Global stock markets hit record highs this week as optimism about new stimulus measures in the US and a potentially happy outcome to Brexit negotiations in Europe brought some pre-Christmas cheer. In both cases, however, it remains to be seen whether agreements can be reached before politicians in Washington, London and Brussels take their end-of-year break: but investors appear willing to believe there are strong grounds for hope.
There was more positive news for markets this week as the US launched its Covid-19 vaccination programme – a development that, given the high infection rate and current round of lockdowns across the US, has not come a moment too soon. Meanwhile, following the green light from health regulators, major economies in Europe have signalled they will begin their own inoculations before the end of the year.
On Wall Street, the Dow Jones Industrial Average ended trading on Thursday 18 December 0.9% up for the week so far, with the S&P 500 1.6% ahead – gains that meant both indices were at their all-time highs. The main driver for US stocks this week has been the signs that Congress will shortly pass the Covid-19 stimulus bill that has been in the pipeline since well before November’s presidential election. This is expected to pump $900 billion into the beleaguered US economy – somewhat less than had been hoped for in the autumn, but given the spread of coronavirus in recent months and the widespread reintroduction of lockdown measures across the country, a desperately needed sum. News this week that US unemployment figures were considerably worse than expected only served to reinforce investors’ expectations that a stimulus deal is surely just around the corner.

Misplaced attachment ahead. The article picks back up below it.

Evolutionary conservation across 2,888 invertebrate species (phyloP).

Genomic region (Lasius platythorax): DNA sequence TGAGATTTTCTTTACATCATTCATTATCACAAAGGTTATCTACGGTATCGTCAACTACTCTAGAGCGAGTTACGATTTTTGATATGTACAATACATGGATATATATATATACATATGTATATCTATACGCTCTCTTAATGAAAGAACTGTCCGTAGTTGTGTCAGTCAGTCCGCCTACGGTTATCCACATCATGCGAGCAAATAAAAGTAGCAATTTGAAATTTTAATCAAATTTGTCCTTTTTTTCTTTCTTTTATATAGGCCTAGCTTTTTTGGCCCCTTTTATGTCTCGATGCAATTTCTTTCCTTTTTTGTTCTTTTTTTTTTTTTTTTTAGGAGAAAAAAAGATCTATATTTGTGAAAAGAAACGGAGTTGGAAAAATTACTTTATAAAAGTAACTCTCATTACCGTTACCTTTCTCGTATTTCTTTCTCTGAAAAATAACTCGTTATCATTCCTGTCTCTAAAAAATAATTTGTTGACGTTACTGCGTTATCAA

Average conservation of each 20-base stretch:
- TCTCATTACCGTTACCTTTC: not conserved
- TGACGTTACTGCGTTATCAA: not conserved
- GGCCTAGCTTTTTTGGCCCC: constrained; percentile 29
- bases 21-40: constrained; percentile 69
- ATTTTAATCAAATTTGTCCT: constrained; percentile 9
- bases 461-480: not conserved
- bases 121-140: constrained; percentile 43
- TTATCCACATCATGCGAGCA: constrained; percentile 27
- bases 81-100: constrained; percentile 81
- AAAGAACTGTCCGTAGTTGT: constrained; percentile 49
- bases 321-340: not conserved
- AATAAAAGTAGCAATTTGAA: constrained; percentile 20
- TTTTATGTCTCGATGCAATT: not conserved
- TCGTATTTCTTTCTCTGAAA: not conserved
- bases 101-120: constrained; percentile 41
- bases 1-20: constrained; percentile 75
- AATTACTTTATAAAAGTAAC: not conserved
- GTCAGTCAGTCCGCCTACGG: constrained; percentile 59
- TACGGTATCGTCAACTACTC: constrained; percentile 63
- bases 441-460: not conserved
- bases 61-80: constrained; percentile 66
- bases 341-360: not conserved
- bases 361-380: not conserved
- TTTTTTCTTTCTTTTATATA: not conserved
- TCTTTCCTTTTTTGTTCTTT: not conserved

IIn the UK, the FTSE 100 ended Thursday 18 December just 0.1% ahead for the week. Gains among the biggest British companies were trimmed by the strength of the pound, which rose on hopes that the UK government was on the verge of striking an 11th-hour trade deal with the European Union. While Brexit optimism helped the share price performance of the more domestically focused business in London – not least banks and construction firms – the international nature of the FTSE 100 means the index is invariably held back by any appreciation in sterling. Meanwhile, latest figures show that the UK is suffering its own jobs crisis, with redundancies having soared in the autumn – and with worse data likely to come as a result of more recent lockdowns. But the chancellor, Rishi Sunak, has this week confirmed another extension of the government’s employment subsidy scheme, which will now remain in operation at least until the end of April.
In Frankfurt, the DAX index ended 18 December up 4.2% for the week, while France’s CAC 40 gained 0.8%. Another week of outperformance for German shares was fuelled not just by Brexit and US stimulus developments, but also by unexpectedly strong manufacturing and service sector data published on Wednesday 17 December. In addition, the news that Germany will start administering the Pfizer/BioNTech coronavirus vaccine on 27 December helped soften the blow that another nationwide lockdown is now planned for the Christmas and new year period.